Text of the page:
The above preview is unformatted text

This student written piece of work is one of many that can be found in our GCSE Green Plants as Organisms section.

Found what you're looking for?

  • Start learning 29% faster today
  • 150,000+ documents available
  • Just £6.99 a month

Not the one? Search for your essay title...
  • Join over 1.2 million students every month
  • Accelerate your learning by 29%
  • Unlimited access from just £6.99 per month

See related essaysSee related essays

Related GCSE Green Plants as Organisms essays

  1. Experiment to Investigate the Effect of Temperature on the Rate of Photosynthesis in Elodea.

    achieve reliable results, each reading should be repeated preferably 3 times, with the results averaged.

  2. Mangrove Soil Analysis

    37.60 21.45 31.00 24.74 22.59 25.56 4. Mass of Evaporating Dish and Soil After Strong Heating 86.14 60.83 77.94 66.34 69.67 70.53 5. Mass of Heated Soil (4 - 1) 36.52 19.21 29.85 22.83 21.45 25.22 6. Mass of Organic Matter (3 - 5) 1.08 2.24 1.15 1.91 1.14 0.34 7.

  1. Investigation To Find The Effect Of Temperature On The Rate Of Photosynthesis Of Elodea.

    Fill the beaker with 450 cm3 of water and 50 cm3 of NaHCO3. 3. Select 1 or 2 pieces of pond weed each roughly 5-10 cm long and cut off the stems. 4. Place the pond weed in the beaker and secure the funnel upside down over (on top of)

  2. Investigating the effect of Light Intensity on Elodea.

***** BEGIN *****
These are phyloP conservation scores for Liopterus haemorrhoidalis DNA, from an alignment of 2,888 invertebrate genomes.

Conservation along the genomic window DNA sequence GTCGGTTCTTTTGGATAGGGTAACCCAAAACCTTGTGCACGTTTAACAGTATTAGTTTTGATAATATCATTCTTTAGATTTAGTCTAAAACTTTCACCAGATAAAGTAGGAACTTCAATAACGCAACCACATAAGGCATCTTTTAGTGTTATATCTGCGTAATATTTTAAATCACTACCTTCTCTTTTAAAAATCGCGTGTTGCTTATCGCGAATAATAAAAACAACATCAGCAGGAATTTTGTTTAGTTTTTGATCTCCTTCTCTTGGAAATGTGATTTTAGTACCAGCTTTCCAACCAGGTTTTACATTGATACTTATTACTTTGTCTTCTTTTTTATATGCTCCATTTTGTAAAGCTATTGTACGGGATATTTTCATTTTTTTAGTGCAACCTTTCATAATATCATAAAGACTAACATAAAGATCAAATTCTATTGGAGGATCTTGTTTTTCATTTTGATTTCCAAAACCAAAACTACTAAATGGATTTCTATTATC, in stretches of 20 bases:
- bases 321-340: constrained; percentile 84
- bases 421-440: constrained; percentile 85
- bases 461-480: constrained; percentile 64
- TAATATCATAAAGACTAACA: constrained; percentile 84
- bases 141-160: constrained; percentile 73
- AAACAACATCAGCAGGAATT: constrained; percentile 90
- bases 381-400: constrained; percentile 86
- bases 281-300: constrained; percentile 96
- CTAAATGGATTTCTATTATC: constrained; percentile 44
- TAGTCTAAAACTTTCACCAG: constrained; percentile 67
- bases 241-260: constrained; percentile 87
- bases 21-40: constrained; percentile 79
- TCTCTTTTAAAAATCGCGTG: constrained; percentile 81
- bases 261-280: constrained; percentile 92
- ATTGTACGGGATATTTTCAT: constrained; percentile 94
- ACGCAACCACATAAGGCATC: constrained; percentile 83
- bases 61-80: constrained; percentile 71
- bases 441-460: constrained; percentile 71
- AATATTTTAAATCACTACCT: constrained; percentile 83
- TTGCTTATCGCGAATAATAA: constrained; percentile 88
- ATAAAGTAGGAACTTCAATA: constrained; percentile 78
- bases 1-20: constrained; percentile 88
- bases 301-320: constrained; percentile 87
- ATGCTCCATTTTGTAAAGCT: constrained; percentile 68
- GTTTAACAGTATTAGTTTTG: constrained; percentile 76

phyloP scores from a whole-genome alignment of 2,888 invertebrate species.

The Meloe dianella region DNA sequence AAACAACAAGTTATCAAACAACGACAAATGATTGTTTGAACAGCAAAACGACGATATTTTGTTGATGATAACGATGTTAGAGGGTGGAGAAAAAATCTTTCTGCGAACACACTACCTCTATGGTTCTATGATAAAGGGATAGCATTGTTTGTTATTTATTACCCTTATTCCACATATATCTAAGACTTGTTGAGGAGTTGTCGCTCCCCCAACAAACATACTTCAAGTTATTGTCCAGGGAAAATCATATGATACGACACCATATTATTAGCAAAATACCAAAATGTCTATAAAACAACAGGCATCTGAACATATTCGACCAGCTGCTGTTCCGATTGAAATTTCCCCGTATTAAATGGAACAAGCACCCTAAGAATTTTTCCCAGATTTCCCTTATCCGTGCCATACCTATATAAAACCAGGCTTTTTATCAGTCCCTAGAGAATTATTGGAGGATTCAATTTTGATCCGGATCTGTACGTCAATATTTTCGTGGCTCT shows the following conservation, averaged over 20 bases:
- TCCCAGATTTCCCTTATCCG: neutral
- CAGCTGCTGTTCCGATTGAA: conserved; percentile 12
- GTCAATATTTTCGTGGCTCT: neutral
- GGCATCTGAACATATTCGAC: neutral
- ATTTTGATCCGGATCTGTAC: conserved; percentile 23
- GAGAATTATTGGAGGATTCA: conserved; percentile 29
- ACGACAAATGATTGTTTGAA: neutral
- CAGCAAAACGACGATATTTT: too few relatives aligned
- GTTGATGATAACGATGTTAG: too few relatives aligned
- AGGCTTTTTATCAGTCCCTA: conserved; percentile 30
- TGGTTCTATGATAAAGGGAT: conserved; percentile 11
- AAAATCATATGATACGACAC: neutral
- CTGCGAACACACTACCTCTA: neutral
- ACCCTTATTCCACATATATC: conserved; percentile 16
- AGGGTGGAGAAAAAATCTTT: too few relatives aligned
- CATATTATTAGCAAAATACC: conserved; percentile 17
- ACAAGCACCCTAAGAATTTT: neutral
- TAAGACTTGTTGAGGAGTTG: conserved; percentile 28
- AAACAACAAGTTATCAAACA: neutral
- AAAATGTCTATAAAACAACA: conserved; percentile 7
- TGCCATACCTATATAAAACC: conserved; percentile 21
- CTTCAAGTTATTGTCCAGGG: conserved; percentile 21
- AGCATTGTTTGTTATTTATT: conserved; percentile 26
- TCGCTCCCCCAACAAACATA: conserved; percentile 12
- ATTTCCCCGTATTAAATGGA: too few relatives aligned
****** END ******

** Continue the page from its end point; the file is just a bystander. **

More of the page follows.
26 26 60 17 18 16 17 From this we can see that there is a definite correlation. As the distance from the plant increases the number of bubbles decreases. For my final experiment I intend to record results from the following distances: 50, 45, 40, 35, 30, 25, 20, 15, 10, 5.

  1. Investigate the effect of light intensity and the colour of light on the rate ...

    Connect the end of the pondweed to the apparatus. Insert a thermometer into the beaker, and record the temperature at the beginning and end of each experiment, merely as a safety measure against an important rise in temperature, which is not expected.

  2. How temperature affects the rate of photosynthesis.

    Group Class Average of Average rate of O2 released (mm3/min) 1 2 3 4 5 6 7 8 9 10 11 12 13 0 0.40 0.10 0.07 0.10 0.13 0.08 0.10 0.10 0.10 0.40 0.13 0.27 0.40 0.18 15 10.59 3.72 8.20 4.32 1.61 2.71 3.12 13.04 1.91 5.50 2.01

  1. An Investigation into Species Diversity with distance along a Pingo.

    The 'water table' is the level at which there is naturally occurring water in the soil. The higher up the pingo you go, the smaller the amount of water because the soil and bedrock have been lifted up and away from the water table.

  2. The aim of this experiment is the effect of temperature on the rate of ...

    From A2 level we learnt about the two different types of photosynthesis and how they occur. The first type of photosynthesis is the LIGHT-DEPENDENT REACTIONS, whereby the plant needs light to be able to carry out photosynthesis to form a carbohydrate and oxygen.

  • Over 160,000 pieces
    of student written work
  • Annotated by
    experienced teachers
  • Ideas and feedback to
    improve your own work